Does Yoga Build Muscle?

Does Yoga Build Muscle?
Though the approach of yoga is often done in conjunction with meditation and breathing exercises, don’t let this mislead you. Yoga can be a vigorous workout on the body for both strength and flexibility, making it a great way to build toned muscles. While not the best workout when looking to “bulk up”, yoga is one of the most effective methods of building sleek, healthy muscles.

Does Yoga Build Muscle?

When looking to build healthy and toned muscle mass, yoga is one of the most well-rounded exercises available. In standard lifting practice, sets or reps of various weights are repeated to target specific muscles; yoga, however, develops muscles in a different way. Continuous engagement of the muscle groups are stabilized at a less intense weight but is maintained for a longer period of time. While in standard weight lifting muscles are worked and then relaxed, yoga shifts focus between muscle groups and maintains muscle engagement throughout the body and practice. This is what contributes to the toned physique of most yoga practitioners. Yoga is a great way to build a toned physique, increase muscle size and target muscle distribution.

The extent to which yoga strengthens and conditions your muscles is influenced by a few factors. With the exclusion of props, the extent to which your yoga practice will involve lifting is directly related to your current body weight. The most you could lift would be your own body weight, and the extent to which your muscle groups disperse the weight and target your muscles is varied by pose and balance. For example, in frog pose the arms are positioned to balance the weight of the entire body behind the knees on the forearms. While this may seem like an extensive workout for the forearms, they are not targeted nearly as much as one might assume. Balance in this pose shifts the focus of the muscles to the abdomen and biceps.

Yoga vs. Weight Training

While yoga is limited in the amount of muscle it can provide, there are many benefits of using yoga for muscle growth and development in comparison to weight training. One of these benefits is related to muscle memory, which is another important aspect of muscle building and muscle strength. Muscles become trained and accustomed to movements through practice and repetition. In many standard weight lifting approaches, muscle are targeted and trained to do one movement. Though it is a great approach to build strength in one area, it can be detrimental to flexibility and restricting to the muscles ability to apply strength freely. For example, yoga will target the biceps to stabilize the arms in an extended position in Warrior II Pose. In Warrior II Pose, the bicep is extended and engaged. This extended engagement builds muscle memory for the movement of reaching and disperses muscle build throughout the bicep muscle. It also targets shoulder muscles to build strength towards the back while the shoulder bone is lifted and lengthened throughout the socket. If a yoga practitioner then transfers this pose to Warrior I, similar muscles will be engaged in a different way. First, flexibility and freedom of movement is encouraged in the transition. Second, in warrior two the bicep is more engaged and the tricep is engaged and extended. While the weight lifted in this position is minimal and subjected to the weight of the practitioner, the length of time for which the pose is held will establish the extent to which these muscles are targeted. The muscle memory of this position creates a stable strength that can be carefully and effectively utilized for other purposes in sport or daily life activity.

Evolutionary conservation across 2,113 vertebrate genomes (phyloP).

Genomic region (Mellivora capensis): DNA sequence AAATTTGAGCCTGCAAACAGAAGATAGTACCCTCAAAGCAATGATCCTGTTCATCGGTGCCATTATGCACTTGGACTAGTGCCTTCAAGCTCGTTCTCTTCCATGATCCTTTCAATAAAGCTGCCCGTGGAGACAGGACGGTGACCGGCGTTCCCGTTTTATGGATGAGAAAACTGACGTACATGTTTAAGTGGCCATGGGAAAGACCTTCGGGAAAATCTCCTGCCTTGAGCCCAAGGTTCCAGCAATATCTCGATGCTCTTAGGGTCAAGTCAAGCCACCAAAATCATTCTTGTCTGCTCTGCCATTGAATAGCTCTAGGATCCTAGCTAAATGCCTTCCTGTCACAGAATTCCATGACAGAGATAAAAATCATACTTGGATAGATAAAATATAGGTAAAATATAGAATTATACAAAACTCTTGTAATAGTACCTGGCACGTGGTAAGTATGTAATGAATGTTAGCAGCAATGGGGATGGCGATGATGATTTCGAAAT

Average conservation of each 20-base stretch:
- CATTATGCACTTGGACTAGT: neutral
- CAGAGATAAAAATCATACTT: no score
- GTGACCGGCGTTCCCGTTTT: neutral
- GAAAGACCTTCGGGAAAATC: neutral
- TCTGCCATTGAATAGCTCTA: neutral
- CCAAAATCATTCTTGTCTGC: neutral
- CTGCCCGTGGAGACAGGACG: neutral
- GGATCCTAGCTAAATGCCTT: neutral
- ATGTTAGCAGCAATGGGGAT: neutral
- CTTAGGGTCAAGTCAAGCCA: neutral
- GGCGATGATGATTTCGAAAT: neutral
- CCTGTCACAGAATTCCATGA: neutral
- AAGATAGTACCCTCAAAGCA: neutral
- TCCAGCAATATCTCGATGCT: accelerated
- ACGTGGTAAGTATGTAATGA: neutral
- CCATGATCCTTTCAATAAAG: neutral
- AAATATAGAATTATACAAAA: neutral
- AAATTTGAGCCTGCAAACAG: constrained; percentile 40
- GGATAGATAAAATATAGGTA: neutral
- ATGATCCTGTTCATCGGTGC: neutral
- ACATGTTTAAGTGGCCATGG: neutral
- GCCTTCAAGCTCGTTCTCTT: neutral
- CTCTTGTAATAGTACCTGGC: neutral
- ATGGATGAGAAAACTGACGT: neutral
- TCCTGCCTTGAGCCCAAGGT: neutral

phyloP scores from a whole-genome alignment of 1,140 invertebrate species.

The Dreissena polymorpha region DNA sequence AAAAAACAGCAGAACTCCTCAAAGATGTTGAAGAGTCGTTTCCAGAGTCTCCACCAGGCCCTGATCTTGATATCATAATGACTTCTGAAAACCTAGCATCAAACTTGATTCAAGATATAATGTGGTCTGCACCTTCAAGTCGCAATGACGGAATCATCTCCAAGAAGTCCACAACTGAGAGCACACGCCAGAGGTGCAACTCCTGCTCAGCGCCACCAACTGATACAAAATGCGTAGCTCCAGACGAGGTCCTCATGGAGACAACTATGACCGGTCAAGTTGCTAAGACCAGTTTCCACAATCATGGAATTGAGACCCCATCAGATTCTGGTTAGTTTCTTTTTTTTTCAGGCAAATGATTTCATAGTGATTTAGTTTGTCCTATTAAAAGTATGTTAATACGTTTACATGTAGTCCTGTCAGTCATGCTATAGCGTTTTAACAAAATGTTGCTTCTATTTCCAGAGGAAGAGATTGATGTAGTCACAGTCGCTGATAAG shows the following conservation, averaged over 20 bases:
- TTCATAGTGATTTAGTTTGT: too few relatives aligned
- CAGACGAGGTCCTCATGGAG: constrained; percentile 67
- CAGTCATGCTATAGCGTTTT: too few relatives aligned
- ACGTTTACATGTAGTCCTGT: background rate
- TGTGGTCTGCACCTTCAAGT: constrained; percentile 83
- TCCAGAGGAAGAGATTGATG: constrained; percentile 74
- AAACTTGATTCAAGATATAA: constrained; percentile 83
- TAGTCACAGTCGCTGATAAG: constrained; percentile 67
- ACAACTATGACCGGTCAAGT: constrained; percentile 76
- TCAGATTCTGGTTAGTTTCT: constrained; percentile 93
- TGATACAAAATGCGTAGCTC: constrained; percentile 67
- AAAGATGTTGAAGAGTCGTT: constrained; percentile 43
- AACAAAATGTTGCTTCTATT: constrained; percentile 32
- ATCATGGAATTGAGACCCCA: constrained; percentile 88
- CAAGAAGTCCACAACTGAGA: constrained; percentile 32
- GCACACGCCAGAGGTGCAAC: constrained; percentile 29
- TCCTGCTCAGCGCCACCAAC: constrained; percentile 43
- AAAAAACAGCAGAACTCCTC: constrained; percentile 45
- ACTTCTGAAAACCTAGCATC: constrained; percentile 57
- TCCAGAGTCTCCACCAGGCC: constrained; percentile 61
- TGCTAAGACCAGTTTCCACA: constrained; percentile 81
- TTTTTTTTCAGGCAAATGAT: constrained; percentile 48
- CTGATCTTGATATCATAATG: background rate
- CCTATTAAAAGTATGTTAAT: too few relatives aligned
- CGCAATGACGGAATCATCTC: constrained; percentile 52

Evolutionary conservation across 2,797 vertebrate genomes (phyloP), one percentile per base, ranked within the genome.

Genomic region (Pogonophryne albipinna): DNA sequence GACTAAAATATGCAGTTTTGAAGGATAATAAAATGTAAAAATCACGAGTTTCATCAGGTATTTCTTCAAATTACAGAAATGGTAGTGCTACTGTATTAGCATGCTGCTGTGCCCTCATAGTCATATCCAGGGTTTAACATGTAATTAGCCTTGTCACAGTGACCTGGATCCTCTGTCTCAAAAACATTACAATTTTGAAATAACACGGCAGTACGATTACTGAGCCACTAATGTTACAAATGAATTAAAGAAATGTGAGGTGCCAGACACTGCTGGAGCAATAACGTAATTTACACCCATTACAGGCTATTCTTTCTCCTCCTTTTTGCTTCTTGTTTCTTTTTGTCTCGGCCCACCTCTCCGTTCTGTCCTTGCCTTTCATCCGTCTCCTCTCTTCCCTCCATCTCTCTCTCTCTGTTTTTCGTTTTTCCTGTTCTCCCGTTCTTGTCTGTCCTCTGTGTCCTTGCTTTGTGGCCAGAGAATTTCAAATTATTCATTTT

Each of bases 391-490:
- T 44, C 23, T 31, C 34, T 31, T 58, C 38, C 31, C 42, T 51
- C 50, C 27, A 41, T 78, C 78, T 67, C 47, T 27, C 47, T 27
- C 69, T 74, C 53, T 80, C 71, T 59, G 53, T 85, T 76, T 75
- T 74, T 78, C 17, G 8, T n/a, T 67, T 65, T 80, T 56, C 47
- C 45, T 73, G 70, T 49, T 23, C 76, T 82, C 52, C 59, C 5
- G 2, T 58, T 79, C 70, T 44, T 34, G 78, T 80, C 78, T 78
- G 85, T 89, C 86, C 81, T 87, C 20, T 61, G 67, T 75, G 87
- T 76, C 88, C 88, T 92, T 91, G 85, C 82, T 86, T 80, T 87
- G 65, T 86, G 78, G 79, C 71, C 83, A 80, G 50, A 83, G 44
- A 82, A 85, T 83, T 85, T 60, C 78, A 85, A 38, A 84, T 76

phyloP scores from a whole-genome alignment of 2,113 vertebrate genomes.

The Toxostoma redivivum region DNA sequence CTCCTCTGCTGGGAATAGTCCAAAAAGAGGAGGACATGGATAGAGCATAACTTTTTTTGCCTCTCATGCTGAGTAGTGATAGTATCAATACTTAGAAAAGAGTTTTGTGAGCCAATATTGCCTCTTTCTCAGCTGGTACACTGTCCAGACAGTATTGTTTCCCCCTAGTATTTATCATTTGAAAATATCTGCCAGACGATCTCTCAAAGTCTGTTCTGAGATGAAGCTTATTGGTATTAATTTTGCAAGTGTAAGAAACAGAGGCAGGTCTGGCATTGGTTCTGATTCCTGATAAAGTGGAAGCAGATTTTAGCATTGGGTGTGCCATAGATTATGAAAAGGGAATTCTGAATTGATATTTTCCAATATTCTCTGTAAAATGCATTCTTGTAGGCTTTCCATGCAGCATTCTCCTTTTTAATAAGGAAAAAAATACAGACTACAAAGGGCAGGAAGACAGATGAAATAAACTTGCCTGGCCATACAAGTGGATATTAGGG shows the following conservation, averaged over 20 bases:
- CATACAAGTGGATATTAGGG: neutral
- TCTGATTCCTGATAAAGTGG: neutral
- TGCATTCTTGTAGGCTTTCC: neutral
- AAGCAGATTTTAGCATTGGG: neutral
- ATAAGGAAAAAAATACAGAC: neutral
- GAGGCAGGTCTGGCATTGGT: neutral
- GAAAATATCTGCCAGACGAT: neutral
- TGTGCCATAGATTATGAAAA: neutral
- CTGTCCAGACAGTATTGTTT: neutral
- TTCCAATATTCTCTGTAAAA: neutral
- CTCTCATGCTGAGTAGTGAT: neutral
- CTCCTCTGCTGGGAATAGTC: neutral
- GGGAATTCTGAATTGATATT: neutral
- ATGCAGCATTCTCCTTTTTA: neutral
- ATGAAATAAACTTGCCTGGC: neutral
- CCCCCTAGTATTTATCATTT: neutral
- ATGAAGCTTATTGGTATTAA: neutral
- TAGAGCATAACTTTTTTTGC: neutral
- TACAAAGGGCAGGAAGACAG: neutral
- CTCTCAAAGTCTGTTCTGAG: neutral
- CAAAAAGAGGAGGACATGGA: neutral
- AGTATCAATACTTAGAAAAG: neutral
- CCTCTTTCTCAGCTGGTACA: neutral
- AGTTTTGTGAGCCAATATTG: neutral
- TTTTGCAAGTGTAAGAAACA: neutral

In contrast, standard weight lifting creates sporadic and intensive repetitive engagement that can lead to muscle twitch and limit the freedom of muscle movement. Yoga can build muscle in very discrete areas. Yoga incorporates balance into muscle building so the muscles that become engaged in the process of balance are difficult to target and maintain. The smaller muscles in the foot, for example, can ease the process of everyday walking when being targeted from Tree Pose. Standard walking and running muscles do not target and build the discrete muscles in the foot used to balance in Tree Pose. Walking and running exercises are benefited when yoga practitioners build the discrete muscles in the foot through balancing poses. Building discrete muscles through yoga is a great way to transfer exertion on larger muscle groups and extend workout length.

*Photo courtesy of Anthony Berlingeri. www.yogaaffectsyouth.com

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